Nearly every shred of evidence that we have from the early church fathers tells us that the Apostle John wrote the fourth Gospel. And in a previous video, we saw plenty of internal evidence that points to John being the genuine author. Despite all this, there’s a lot of pushback offered from the critics. You’ll often hear there’s a vast scholarly consensus against the traditional authorship of John. But when you dig into the arguments from biblical critics, they often turn out to be pretty weak. In this video, I address some of the more common ones. Erik ManningErik is a Reasonable Faith Chapter Director located in Cedar Rapids, Iowa. He’s a former freelance baseball … Read more
Many of the early church fathers say that Mark’s Gospel is based on Peter’s preaching. If that’s the case, it’s understandable why an apostle like Matthew or someone like Luke would use Mark as a source. You can’t get much closer to the life of Jesus than through the eyes of Peter. We’ve looked at what the early church fathers had to say about Mark before. However, skeptics like Bart Ehrman say that this whole idea that Mark based his Gospel on Peter’s preaching stems from Papias, and Papias doesn’t know what he’s talking about. OK, so now what? While I don’t think that argument works, what if I said there was a way to … Read more
Skeptics like Bart Ehrman say that we don’t know who wrote Matthew’s Gospel. In Bart’s own words, “Whoever wrote Matthew did not call it “The Gospel according to Matthew.” The persons who gave it that title are telling you who, in their opinion, wrote it…” Now, the early church fathers all agree that Matthew wrote it. And all the ancient manuscripts we have attributed it to Matthew. We’ve looked at this in previous videos. So what are the main reasons Ehrman thinks that someone other than Matthew wrote it? In this video, I look at three bad reasons why many biblical critics reject the traditional authorship of Matthew and why they fail. Erik ManningErik is … Read more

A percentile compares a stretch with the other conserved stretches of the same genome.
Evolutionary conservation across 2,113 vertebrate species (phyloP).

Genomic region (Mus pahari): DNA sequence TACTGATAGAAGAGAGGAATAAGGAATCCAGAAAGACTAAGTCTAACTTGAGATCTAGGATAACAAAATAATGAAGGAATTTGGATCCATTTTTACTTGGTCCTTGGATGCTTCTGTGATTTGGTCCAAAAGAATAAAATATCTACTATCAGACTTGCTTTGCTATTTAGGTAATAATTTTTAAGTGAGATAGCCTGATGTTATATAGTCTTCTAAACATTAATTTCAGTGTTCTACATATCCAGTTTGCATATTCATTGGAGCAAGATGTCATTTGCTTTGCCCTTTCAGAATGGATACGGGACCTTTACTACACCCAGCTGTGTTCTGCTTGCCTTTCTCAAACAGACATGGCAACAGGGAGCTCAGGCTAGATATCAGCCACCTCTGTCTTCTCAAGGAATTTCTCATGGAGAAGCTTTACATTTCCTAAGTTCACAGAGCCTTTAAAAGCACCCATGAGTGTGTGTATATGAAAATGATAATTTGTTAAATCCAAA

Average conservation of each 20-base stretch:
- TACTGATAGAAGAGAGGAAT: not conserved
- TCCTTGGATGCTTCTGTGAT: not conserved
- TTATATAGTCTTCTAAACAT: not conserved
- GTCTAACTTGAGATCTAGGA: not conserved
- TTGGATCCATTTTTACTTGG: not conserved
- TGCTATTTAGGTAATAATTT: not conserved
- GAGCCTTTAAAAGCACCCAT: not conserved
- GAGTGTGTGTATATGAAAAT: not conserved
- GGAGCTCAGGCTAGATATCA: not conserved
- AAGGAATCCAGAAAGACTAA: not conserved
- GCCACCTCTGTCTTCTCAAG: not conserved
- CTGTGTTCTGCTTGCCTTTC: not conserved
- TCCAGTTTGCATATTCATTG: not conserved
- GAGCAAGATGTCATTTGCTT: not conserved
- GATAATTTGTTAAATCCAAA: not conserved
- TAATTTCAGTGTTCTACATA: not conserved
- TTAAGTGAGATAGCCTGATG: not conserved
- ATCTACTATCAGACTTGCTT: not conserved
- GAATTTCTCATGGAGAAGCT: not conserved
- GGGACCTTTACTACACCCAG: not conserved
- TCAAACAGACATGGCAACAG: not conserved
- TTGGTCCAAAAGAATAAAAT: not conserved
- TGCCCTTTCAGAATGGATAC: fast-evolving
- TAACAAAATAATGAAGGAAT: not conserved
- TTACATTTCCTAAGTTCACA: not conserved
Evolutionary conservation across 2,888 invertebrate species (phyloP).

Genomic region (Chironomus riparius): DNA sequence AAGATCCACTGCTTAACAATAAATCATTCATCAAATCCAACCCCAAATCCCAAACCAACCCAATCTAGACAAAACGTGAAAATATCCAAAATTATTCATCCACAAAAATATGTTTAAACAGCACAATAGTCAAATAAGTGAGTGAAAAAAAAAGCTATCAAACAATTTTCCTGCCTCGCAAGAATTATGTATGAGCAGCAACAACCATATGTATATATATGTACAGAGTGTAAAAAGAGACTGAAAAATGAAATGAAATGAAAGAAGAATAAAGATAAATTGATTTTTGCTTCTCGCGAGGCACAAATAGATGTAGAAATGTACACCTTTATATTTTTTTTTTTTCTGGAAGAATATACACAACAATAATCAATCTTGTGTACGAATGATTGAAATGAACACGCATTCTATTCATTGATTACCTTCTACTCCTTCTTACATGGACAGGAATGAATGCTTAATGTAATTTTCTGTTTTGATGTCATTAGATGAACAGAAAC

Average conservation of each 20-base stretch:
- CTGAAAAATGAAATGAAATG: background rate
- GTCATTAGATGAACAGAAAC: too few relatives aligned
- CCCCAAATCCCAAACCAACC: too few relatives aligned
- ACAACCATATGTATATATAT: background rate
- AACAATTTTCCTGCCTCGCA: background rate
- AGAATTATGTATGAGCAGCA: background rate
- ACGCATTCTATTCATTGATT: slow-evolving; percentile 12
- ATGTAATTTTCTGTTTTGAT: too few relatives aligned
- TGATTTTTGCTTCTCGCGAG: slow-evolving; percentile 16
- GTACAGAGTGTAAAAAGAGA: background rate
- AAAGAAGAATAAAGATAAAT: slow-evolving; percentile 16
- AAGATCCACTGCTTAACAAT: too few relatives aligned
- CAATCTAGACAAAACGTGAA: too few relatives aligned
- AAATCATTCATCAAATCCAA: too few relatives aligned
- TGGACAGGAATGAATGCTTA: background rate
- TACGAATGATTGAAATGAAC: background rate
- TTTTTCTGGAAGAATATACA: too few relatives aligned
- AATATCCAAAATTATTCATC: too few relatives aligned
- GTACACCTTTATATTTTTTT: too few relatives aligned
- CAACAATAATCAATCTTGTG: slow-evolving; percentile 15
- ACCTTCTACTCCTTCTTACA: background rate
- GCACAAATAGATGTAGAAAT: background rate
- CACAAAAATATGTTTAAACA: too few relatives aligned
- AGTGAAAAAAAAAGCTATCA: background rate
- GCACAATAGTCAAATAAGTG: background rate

Here is Episode 2 of Sunday School Apologetics. Skeptics like Bart Ehrman say that the Gospels were written between 70-100 AD. This leaves plenty of time for legendary development to happen. But what if I told you that the main reason for dating the Gospels late is not particularly good, and there’s plenty of good reasons to date the Gospels early? Erik ManningErik is a Reasonable Faith Chapter Director located in Cedar Rapids, Iowa. He’s a former freelance baseball writer and the co-owner of a vintage and handmade decor business with his wife, Dawn. He is passionate about the intersection of apologetics and evangelism.
I’d like to introduce you to my new YouTube channel. It’s called Sunday School Apologetics. I’m excited about this new channel! The idea behind it is to do a Sunday School type of curriculum covering various apologetic topics. The first series is going to be on the historical reliability of the Gospels. Today we start with the genuineness of the Gospels. Were they really written by the traditional authors? Skeptics like Bart Ehrman say that the Gospels were anonymously written and the traditional authors like Matthew, Mark, Luke, and John were names added long after the disciples were dead. But is this theory right? Here I defend the traditional authorship of the gospels and answer … Read more